• Dead Star Walking: Suzie.
  • Death By Pragmatism: Turned on its edge.
  • Downer Ending:
    • Series 2 ends with Toshiko and Owen dying. Children of Earth (although it was downright happy compared to how hopeless things seemed for most of the final episode}. "Small Worlds", "Out of Time", "Sleeper", "Greeks Bearing Gifts" and "Cyberwoman" also had downer endings.
    • Jack's entire existence. No matter what he does, the people he loves will eventually die, while he remains exactly the same. Although "Gridlock" potentially gives him an awesome ending, if he indeed is the Face of Boe.
  • Driven to Suicide: Suzie.
  • Drugged Lipstick: Why you shouldn't kiss Captain John Hart.
  • Dude, She's Like, in a Coma:
    • Jack does this to Ianto in a very unprofessional Kiss of Life fashion in "Cyberwoman".
    • Played with in "End of Days" when Gwen kisses Jack's three-day-old dead body to say goodbye (though he then proceeds to revive).
  • Dungeonmaster's Girlfriend: Boyfriend/husband, actually -- Rhys.
  • Dysfunction Junction:
    • When a guy ends up sleeping with the man who killed his girlfriend and a girl pines after an undead man after dating a killer alien chick and a frozen WWI soldier, you know you've arrived safely at this trope.
    • It gets so bad in Children of Earth, that if you plan to watch all the episodes together, at least mix in something mildly uplifting between episodes or after viewing. Otherwise, prepare for a week of depression.
  • Easily Forgiven: Let's count 'em...
    • In "Cyberwoman", we find out Ianto's been hiding his girlfriend Lisa (turned into a dangerous Cyberman) in the basement. He endangers the whole planet, tells Jack he wants him dead after Jack kills Lisa, but is forgiven by the end of the episode. ... And starts sleeping with Jack.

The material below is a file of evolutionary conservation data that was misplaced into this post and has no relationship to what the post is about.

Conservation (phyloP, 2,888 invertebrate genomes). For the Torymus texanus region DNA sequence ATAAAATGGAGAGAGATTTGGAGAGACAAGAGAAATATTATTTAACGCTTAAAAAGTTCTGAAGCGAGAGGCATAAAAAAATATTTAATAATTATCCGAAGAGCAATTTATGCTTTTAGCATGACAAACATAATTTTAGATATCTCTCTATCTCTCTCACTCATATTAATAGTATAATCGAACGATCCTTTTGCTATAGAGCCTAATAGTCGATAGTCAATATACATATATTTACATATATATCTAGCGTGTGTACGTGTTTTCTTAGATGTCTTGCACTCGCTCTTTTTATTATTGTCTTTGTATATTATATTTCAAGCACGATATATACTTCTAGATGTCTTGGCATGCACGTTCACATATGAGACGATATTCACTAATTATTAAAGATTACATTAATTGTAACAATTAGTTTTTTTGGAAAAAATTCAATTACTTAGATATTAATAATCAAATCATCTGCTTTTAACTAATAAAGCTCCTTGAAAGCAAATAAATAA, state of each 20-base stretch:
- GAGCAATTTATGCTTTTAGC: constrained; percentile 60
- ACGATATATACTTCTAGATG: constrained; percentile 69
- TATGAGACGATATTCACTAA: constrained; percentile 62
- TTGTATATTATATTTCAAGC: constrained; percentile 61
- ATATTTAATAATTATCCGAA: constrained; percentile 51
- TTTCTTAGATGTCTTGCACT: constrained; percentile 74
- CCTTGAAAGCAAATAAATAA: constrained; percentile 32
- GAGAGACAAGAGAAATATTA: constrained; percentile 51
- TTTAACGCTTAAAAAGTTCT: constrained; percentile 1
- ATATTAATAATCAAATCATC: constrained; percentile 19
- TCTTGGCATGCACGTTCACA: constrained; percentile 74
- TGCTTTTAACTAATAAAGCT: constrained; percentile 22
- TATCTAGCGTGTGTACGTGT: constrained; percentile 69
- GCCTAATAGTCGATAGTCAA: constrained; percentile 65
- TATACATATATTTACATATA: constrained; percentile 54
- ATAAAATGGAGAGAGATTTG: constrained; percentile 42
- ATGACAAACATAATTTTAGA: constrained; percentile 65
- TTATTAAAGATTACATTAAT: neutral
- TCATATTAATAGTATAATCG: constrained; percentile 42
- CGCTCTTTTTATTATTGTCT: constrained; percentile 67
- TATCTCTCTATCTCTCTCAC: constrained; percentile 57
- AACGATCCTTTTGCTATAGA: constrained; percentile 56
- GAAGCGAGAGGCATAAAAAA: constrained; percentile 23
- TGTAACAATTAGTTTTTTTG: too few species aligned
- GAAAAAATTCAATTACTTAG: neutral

• Captain Jack is shot dead by Owen. Despite the fact Owen was unaware that Jack would resurrect, Jack easily forgives him.
    • In that same episode, the team mutinies against Jack and unintentionally releases a giant monster that steals the life force of anyone its giant shadow falls upon. Jack manages to destroy it by letting it feed of him. However, the effort leaves him dead for three days, which is the longest to date that he's ever stayed dead. He still forgives the team, minutes after reviving. It might be subverted, given that he ran off to find the Doctor a few scenes later.
    • In "Exit Wounds", Captain Jack forgives his brother, Grey, for burying him alive for almost exactly 1900 years. By 'alive' we mean that he suffocated to death and then revived every couple of minutes for nineteen centuries as the city of Cardiff is established above him. Mind you, this is after Grey has John Hart systematically blow up Cardiff, in addition to stabbing Jack in the back (literally!) when they're first reunited. To be fair, though, Jack blames his own failure to protect his brother for being the root cause of all this. And he didn't know what had happened to Owen and Tosh until after the forgiving.
  • Even the Guys Want Him: Admit it, you want to kiss Captain Jack. It's okay. It's not all guys, just Jack...
  • Everybody Has Lots of Sex
  • Everyone Is Bi: Or thereabouts.
  • Evil Counterpart: Captain John Hart to Captain Jack Harkness.
  • Explosive Leash
  • Expy:
  • Exposition of Immortality: Jack Harkness displays his immortality in anyway he can, baby. Between his Word War I meeting with faeries, a series of photos showing how much he hasn't aged over the years and him keeping around mementos from past times like his Webley revolver and his Army greatcoat, the only he doesn't do is talk with accent from the past.